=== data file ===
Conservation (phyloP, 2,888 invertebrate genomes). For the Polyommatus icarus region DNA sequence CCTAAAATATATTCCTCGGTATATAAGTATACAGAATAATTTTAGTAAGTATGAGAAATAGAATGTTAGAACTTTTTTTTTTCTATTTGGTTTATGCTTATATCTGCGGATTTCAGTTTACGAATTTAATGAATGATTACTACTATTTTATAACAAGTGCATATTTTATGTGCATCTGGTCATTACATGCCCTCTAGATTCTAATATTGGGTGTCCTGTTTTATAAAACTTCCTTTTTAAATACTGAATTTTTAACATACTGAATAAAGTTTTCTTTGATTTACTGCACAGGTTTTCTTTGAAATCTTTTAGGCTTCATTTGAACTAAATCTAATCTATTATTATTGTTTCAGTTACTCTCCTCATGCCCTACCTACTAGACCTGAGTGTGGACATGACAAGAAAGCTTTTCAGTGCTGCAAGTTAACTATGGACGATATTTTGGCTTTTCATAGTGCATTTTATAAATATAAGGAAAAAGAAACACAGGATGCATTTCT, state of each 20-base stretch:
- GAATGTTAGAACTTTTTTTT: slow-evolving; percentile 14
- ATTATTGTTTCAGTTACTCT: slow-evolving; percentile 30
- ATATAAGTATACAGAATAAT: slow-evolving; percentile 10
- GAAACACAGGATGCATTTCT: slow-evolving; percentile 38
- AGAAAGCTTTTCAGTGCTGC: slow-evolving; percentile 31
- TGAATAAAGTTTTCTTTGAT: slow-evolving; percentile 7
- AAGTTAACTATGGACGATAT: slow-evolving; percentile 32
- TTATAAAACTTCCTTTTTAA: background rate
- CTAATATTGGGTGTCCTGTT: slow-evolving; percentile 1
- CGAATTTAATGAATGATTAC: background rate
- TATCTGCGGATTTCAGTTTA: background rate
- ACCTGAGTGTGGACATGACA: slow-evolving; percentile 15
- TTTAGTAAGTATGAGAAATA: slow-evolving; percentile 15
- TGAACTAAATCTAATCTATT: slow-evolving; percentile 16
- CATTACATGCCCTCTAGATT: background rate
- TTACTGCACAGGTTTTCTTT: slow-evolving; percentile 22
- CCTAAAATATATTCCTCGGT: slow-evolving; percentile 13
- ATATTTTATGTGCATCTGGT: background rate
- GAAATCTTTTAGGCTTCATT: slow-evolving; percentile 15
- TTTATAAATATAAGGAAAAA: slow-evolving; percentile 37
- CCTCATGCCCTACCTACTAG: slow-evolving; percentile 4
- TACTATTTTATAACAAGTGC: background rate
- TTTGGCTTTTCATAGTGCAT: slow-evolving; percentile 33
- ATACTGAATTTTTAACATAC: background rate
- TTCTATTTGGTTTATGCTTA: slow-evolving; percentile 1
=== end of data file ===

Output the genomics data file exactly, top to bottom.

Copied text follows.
Conservation (phyloP, 2,888 invertebrate genomes). For the Polyommatus icarus region DNA sequence CCTAAAATATATTCCTCGGTATATAAGTATACAGAATAATTTTAGTAAGTATGAGAAATAGAATGTTAGAACTTTTTTTTTTCTATTTGGTTTATGCTTATATCTGCGGATTTCAGTTTACGAATTTAATGAATGATTACTACTATTTTATAACAAGTGCATATTTTATGTGCATCTGGTCATTACATGCCCTCTAGATTCTAATATTGGGTGTCCTGTTTTATAAAACTTCCTTTTTAAATACTGAATTTTTAACATACTGAATAAAGTTTTCTTTGATTTACTGCACAGGTTTTCTTTGAAATCTTTTAGGCTTCATTTGAACTAAATCTAATCTATTATTATTGTTTCAGTTACTCTCCTCATGCCCTACCTACTAGACCTGAGTGTGGACATGACAAGAAAGCTTTTCAGTGCTGCAAGTTAACTATGGACGATATTTTGGCTTTTCATAGTGCATTTTATAAATATAAGGAAAAAGAAACACAGGATGCATTTCT, state of each 20-base stretch:
- GAATGTTAGAACTTTTTTTT: slow-evolving; percentile 14
- ATTATTGTTTCAGTTACTCT: slow-evolving; percentile 30
- ATATAAGTATACAGAATAAT: slow-evolving; percentile 10
- GAAACACAGGATGCATTTCT: slow-evolving; percentile 38
- AGAAAGCTTTTCAGTGCTGC: slow-evolving; percentile 31
- TGAATAAAGTTTTCTTTGAT: slow-evolving; percentile 7
- AAGTTAACTATGGACGATAT: slow-evolving; percentile 32
- TTATAAAACTTCCTTTTTAA: background rate
- CTAATATTGGGTGTCCTGTT: slow-evolving; percentile 1
- CGAATTTAATGAATGATTAC: background rate
- TATCTGCGGATTTCAGTTTA: background rate
- ACCTGAGTGTGGACATGACA: slow-evolving; percentile 15
- TTTAGTAAGTATGAGAAATA: slow-evolving; percentile 15
- TGAACTAAATCTAATCTATT: slow-evolving; percentile 16
- CATTACATGCCCTCTAGATT: background rate
- TTACTGCACAGGTTTTCTTT: slow-evolving; percentile 22
- CCTAAAATATATTCCTCGGT: slow-evolving; percentile 13
- ATATTTTATGTGCATCTGGT: background rate
- GAAATCTTTTAGGCTTCATT: slow-evolving; percentile 15
- TTTATAAATATAAGGAAAAA: slow-evolving; percentile 37
- CCTCATGCCCTACCTACTAG: slow-evolving; percentile 4
- TACTATTTTATAACAAGTGC: background rate
- TTTGGCTTTTCATAGTGCAT: slow-evolving; percentile 33
- ATACTGAATTTTTAACATAC: background rate
- TTCTATTTGGTTTATGCTTA: slow-evolving; percentile 1